Source: ABA Journal, "Pin with Caution, Says Lawyer Who Deleted All Her Pinterest Posts," Stephanie Francis Ward, Feb. 29, 2012


Friday, March 2, 2012

Bank sues Florida man in check-kiting scheme

By Pankaj Ladhar of Manos • Alwine P.L.

Sarasota police and the United States Secret Service are investigating an alleged kiting scheme involving a Florida businessman, who is now involved in a lawsuit. The man was working with an advertising company in a different state. The advertising company received and repaid short-term loans from the Florida businessman.

In a check-kiting scheme, more than one bank account is used to move money, then withdraw the money. For example, a check-kiter might write a check for $10,000 on an account with only $1,000 in it. The check-kiter withdraws another large amount from the second bank to get cash before the first check bounces.

The advertising company became associated with the lawsuit, which was filed by the bank, but is not named as a defendant. The detective working the case stated that the advertising company is not a suspect in the case. The out-of-state advertising agency has offices in Sarasota. The check-kiting scheme cost the bank about $9.8 million.

The Florida business man used an account at the bank in the name of one of his other companies in the alleged check-kiting scheme. That company is in the same building as the advertising company's Florida offices, as is the bank involved in the check-kiting scheme.

The businessman deposited 260 checks from the advertising company into a bank account that totaled millions of dollars. In the end of January, another bank refused to honor some of the checks - about $14.8 million worth. The advertising company had enough in its bank account to cover the checks, but the businessman instructed him to cancel 33 checks, thus causing the bank to refuse to honor them. During this transaction, the businessman was still withdrawing money from the bank that is suing him. He sent millions (not specified) back to the advertising company before the plaintiff bank learned that the other bank was not going to honor the checks.

Source: Fayo Observer, "Lender to Smith Advertising & Associates facing lawsuit in Florida," Paul Woolverton, Feb. 23, 2012
 


Thursday, March 1, 2012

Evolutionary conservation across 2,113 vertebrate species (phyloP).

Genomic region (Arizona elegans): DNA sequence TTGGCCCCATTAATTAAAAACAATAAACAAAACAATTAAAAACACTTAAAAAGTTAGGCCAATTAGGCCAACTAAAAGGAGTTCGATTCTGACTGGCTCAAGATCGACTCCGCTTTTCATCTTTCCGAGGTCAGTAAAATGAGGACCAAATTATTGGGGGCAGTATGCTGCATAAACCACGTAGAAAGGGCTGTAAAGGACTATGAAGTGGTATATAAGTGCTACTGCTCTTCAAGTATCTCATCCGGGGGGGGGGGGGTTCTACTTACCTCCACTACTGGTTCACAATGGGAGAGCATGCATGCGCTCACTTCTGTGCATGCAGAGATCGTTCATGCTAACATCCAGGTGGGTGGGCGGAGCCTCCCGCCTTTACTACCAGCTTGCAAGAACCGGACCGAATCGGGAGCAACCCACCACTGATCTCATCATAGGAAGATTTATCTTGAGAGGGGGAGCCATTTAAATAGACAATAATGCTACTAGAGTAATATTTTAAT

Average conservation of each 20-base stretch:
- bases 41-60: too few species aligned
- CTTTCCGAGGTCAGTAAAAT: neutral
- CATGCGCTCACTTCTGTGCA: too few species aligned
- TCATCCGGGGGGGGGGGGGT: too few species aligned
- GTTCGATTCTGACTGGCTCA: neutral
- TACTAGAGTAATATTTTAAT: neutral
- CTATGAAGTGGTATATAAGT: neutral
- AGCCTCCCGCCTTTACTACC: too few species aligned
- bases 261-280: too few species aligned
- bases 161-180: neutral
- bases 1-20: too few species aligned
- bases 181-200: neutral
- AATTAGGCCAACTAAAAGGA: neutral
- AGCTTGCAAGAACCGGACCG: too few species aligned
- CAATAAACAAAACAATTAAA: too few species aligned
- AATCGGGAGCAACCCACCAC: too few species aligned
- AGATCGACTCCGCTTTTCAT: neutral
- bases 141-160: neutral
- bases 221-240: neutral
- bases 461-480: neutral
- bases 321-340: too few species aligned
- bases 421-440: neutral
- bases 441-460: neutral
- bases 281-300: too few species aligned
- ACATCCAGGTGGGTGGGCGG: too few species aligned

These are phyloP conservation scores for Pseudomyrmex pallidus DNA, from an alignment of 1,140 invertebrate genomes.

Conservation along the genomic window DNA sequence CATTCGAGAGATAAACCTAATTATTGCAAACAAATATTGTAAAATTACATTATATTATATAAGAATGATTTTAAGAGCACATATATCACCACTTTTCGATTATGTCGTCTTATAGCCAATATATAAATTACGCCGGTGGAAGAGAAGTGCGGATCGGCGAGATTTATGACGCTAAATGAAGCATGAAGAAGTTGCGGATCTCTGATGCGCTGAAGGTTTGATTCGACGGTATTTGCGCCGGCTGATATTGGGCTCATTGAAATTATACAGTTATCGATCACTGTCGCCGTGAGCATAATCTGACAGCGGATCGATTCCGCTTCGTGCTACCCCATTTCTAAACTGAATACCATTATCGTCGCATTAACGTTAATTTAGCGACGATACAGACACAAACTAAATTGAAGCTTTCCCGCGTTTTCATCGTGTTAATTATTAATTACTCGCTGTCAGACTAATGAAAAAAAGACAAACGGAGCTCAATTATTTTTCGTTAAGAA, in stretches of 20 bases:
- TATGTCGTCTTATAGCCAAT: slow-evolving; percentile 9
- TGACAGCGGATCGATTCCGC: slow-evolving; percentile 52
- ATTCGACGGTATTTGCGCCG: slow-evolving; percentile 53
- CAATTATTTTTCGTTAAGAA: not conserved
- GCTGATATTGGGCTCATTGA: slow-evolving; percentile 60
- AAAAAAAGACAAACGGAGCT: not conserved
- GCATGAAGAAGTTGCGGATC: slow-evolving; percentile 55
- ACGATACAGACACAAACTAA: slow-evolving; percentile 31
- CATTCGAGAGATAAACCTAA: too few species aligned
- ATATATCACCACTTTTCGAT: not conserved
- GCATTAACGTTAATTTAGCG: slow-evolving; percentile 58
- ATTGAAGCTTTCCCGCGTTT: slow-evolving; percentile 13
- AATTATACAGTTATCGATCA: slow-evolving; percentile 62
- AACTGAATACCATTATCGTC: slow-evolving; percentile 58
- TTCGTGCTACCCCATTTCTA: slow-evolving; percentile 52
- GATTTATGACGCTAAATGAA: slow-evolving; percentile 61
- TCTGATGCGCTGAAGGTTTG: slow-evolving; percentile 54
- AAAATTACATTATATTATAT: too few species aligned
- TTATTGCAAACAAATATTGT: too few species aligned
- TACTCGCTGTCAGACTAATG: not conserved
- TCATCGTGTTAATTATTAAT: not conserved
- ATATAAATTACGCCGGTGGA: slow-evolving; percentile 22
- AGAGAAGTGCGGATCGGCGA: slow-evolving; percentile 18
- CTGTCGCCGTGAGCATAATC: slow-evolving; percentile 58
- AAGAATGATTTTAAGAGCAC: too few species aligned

Naked Cowboy files lawsuit against soap opera

By Pankaj Ladhar of Manos • Alwine P.L.

The Naked Cowboy plays guitar and sings in Times Square. He wears only a hat, cowboy boots and briefs while he sings and plays. And files lawsuits.

In February 2011, the Naked Cowboy filed a trademark infringement lawsuit against CBS because the network allegedly used a likeness of him in a daytime television show. This is not the first lawsuit he has filed due to his trademark being allegedly infringed upon.

CBS televised the alleged likeness on its "The Bold and the Beautiful" soap opera. The character on the show played a guitar and wore only cowboy boots, a cowboy hat and briefs. The Naked Cowboy also objected to a clip from the show that CBS posted on Google Inc.'s YouTube video site. The character in "The Bold and the Beautiful" was used as an identifier in that clip.

The United States District Judge denied the Naked Cowboy's claim and said that "even an unsophisticated viewer" would not get CBS's version of the Naked Cowboy confused with the "real" Naked Cowboy. The court said that the Naked Cowboy's costume is distinctive. It has "Naked Cowboy" on the hat, briefs and guitar. The costume also has "Tips" and "$" on his boots. The character on the soap opera had none of this on his costume. The Judge also stated that even though the Naked Cowboy was on television numerous times, none of the appearances suggested that the Naked Cowboy wanted to transition into "creating and producing a daytime soap opera."

The Naked Cowboy has appeared on several television spots and music videos over the years. He even auditioned for American Idol in Season 1, but did not make it to the next round. He was also part of numerous advertising campaigns.

Source: Bloomberg, "CBS, Proview, Sony Vita, Premier League, Fairey: Intellectual Property," Victoria Slind-Flor, Feb 27, 2012


Tuesday, February 28, 2012

Paramount seeks to quash 'Godfather' book prequel

By Pankaj Ladhar of Manos • Alwine P.L.